WASHINGTON, July 14 /CNW/ -- The escalating price tag for the proposed
Alaska natural gas pipeline is the biggest obstacle facing the massive
project, the top US official coordinating permitting said here on Monday.
Appearing at the latest Platts Energy Podium event in Washington, Federal
Coordinator of the Alaska Natural Gas Transportation Projects Drue Pearce said
competing project proposals to ship gas from Alaska's North Slope to major US
markets are navigating treacherous political, financial and logistical
terrain, but progress has been made on all fronts. The best-case scenario for
completion of a project is around 2018, Pearce said, adding that "a more
realistic first-gas date, but still optimistic, is probably 2019."
But as steel prices continue rising, permitting and construction delays
will increase the price tag for one of the largest energy infrastructure
projects in US history. The greatest risks are cost overruns and how that
might impact the cost of shipping about 4 billion cubic feet per day (Bcf/day)
of gas from Alaska to Chicago.
"Those delays will be very, very costly if they happen," said Pearce, who
has been federal coordinator since late 2006. Once a project is permitted by
state and federal agencies, a single-season construction delay could add
"hundreds of millions, if not billions of dollars," she warned, adding that
"once we get through licensing, then the financial markets will have to make
the decision" on whether to go ahead with the project.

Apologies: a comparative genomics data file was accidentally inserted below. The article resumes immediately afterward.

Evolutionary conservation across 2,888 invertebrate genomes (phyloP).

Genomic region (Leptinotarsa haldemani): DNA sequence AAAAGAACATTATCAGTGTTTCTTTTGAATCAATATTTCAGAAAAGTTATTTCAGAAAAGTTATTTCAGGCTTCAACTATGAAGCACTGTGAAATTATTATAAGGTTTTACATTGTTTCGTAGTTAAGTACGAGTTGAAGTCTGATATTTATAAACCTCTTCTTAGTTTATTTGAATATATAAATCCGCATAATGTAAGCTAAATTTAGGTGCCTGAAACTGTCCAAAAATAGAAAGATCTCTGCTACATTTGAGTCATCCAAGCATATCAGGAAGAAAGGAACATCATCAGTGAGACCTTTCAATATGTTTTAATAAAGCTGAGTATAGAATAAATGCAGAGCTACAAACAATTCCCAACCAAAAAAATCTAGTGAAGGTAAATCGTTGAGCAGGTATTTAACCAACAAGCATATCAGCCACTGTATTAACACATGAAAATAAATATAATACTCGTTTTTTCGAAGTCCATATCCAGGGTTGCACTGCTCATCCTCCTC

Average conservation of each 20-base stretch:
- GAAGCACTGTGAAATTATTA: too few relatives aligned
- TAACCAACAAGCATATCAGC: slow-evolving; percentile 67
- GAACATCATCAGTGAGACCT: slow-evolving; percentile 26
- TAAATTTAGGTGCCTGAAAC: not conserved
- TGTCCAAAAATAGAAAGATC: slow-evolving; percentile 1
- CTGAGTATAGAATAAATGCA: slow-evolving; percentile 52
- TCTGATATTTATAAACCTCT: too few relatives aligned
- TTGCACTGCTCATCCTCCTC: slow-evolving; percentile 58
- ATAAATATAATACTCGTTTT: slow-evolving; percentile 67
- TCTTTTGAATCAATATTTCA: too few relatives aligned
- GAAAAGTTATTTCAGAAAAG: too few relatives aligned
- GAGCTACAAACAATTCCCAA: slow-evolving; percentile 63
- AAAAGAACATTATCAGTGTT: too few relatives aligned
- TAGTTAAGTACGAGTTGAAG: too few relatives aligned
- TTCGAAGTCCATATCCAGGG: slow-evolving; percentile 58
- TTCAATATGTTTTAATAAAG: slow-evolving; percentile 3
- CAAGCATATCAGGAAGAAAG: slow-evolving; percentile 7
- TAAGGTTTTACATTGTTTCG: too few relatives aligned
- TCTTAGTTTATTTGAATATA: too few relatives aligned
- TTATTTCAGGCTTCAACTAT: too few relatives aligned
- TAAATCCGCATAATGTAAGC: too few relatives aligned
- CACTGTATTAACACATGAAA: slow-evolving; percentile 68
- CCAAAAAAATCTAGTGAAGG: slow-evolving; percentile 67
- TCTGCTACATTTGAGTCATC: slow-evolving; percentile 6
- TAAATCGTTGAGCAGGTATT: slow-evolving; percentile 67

Asked to describe her level of certainty that the long-delayed project
will be built within the next 10 to 15 years, Pearce said she was "very
optimistic" it will happen. "I see full glasses, not empty glasses. I do
believe we're closer than we've been in 30 years, and I believe it's time for
the gas to come to market. The Lower-48 states are going to need the gas
delivered in a pipeline at a stable price, a stable delivery, so I'm very
optimistic that now is the time to get it built."
The project is moving along on two tracks. North Slope oil and gas
producers BP and ConocoPhillips have jumped ahead of TransCanada in the effort
to secure a permit from the US Federal Energy Regulatory Commission. FERC has
agreed to begin the "pre-filing process" for the producers' proposed Denali
Pipeline, which means the producers can begin some field work this summer. BP
and ConocoPhillips bypassed a formal process for getting a state endorsement
from Alaska, saying the conditions were too prescriptive and did not address
outstanding tax issues.
Denali would be sited along the Alaska Highway. Canadian affiliates would
then transport the gas from the Alaska border into Alberta. BP and
ConocoPhillips told FERC the pipeline would connect either to existing
Canada-to-US pipelines, or the sponsors would build a pipeline southeast from
Alberta to the US border and, perhaps, across parts of North Dakota,
Minnesota, Iowa and Illinois to the Chicago area.
Denali is the producers' alternative to a proposal by TransCanada that
awaits approval from the Alaska Legislature. Alaska Governor Sarah Palin's
administration has supported the TransCanada project because it met most of
the requirements of the Alaska Gasline Inducement Act, which establishes the
conditions for developers to obtain a state endorsement and a $500 million
State officials have encouraged the companies to merge the two projects
into one, both to gain momentum as a single initiative and because projected
gas production would not fill two pipelines, Pearce said. However, she said,
the companies do not appear to be heeding this advice.
Sponsored by Platts, a division of The McGraw-Hill Companies, Platts
Energy Podium provides an ongoing forum for prominent newsmakers and the press
to address important energy and environmental issues. Members of the media may
receive complementary registration for Energy Podium events by contacting
Nancy Covey at 202-942-8719, Nancy_Covey@platts.com. A recording of the Drue
Pearce session is available via podcast at
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